When individual states fail to protect their own populations, the international community must be prepared to act, writes Chris Hughes
Now that the US has finally accepted that Myanmar's ethnic cleansing and mass murder of Rohingya Muslims amounts to genocide (Rohingya refugees welcome US decision to call Myanmar atrocities a genocide, 22 March), the UN should enact its responsibility to prevent and respond to this most serious violation of international human rights and humanitarian law.
A 2005 UN world summit meeting agreed that all countries had a shared responsibility to do this. The summit agreed that the principle of state sovereignty carried with it the obligation of the state to protect its own citizens. However, if a state was unable or unwilling to do so, the international community was empowered to intervene.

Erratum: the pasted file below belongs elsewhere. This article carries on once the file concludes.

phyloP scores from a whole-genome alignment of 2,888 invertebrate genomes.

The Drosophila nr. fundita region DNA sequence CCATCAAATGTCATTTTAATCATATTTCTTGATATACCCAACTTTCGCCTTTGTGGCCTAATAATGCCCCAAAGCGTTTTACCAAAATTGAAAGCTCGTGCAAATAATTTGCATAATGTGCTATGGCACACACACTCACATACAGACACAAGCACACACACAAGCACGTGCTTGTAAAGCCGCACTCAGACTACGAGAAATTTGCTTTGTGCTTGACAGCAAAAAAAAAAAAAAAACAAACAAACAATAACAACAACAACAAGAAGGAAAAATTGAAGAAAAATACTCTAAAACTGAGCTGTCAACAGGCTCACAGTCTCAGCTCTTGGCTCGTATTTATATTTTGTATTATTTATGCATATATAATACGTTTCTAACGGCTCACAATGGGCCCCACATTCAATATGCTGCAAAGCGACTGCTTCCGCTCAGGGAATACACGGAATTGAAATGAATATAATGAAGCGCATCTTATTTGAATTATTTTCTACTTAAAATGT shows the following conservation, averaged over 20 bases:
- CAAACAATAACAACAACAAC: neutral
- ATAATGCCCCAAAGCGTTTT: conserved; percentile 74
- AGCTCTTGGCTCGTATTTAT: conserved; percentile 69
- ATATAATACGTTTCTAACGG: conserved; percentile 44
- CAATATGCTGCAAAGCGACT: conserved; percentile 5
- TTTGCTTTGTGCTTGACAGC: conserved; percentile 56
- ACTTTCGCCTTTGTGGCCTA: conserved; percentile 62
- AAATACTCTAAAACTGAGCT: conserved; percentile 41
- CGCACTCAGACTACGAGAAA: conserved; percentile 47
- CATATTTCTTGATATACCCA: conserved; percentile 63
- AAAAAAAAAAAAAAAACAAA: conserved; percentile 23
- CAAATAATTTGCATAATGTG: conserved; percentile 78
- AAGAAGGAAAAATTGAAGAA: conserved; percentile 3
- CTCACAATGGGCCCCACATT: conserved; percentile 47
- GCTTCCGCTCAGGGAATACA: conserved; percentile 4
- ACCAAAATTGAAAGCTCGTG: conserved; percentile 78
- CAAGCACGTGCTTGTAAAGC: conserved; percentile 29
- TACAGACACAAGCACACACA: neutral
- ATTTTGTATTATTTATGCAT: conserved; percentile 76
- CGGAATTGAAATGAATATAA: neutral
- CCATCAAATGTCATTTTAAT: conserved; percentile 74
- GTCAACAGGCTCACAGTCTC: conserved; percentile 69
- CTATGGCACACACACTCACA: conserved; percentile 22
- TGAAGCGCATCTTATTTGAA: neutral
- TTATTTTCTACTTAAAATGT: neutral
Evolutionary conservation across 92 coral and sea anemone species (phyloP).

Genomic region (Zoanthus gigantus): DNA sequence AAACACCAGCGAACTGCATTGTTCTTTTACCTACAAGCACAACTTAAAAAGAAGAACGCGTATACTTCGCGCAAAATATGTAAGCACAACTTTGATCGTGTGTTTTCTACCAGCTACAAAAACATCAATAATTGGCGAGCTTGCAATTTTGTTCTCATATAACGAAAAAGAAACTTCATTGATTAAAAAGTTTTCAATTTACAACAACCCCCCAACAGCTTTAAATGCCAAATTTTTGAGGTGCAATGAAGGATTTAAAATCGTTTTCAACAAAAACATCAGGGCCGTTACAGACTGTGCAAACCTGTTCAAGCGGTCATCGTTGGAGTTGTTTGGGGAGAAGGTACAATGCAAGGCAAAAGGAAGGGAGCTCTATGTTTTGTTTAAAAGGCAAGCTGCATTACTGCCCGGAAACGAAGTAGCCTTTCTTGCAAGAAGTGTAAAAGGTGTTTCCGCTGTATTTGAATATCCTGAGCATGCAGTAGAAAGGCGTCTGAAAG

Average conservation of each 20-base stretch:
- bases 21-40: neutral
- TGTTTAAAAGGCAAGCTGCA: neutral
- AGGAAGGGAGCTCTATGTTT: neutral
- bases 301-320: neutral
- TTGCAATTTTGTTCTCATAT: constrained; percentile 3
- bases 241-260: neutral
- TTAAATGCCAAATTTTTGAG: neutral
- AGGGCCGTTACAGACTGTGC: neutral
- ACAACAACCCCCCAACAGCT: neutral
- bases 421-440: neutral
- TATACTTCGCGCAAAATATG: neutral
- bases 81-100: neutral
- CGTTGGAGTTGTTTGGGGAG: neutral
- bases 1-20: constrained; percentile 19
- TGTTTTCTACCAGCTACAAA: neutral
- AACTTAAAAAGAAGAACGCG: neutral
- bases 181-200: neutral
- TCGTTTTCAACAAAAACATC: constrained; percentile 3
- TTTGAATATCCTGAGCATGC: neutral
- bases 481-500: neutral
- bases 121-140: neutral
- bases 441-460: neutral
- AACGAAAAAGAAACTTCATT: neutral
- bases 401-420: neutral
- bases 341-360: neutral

The summit outcome document said "we are prepared to take collective action in a timely and decisive manner … should peaceful means be inadequate and national authorities are manifestly failing to protect their populations from genocide, war crimes, ethnic cleansing and crimes against humanity". No doubt Russia and China would veto any such move, but it should be proposed.
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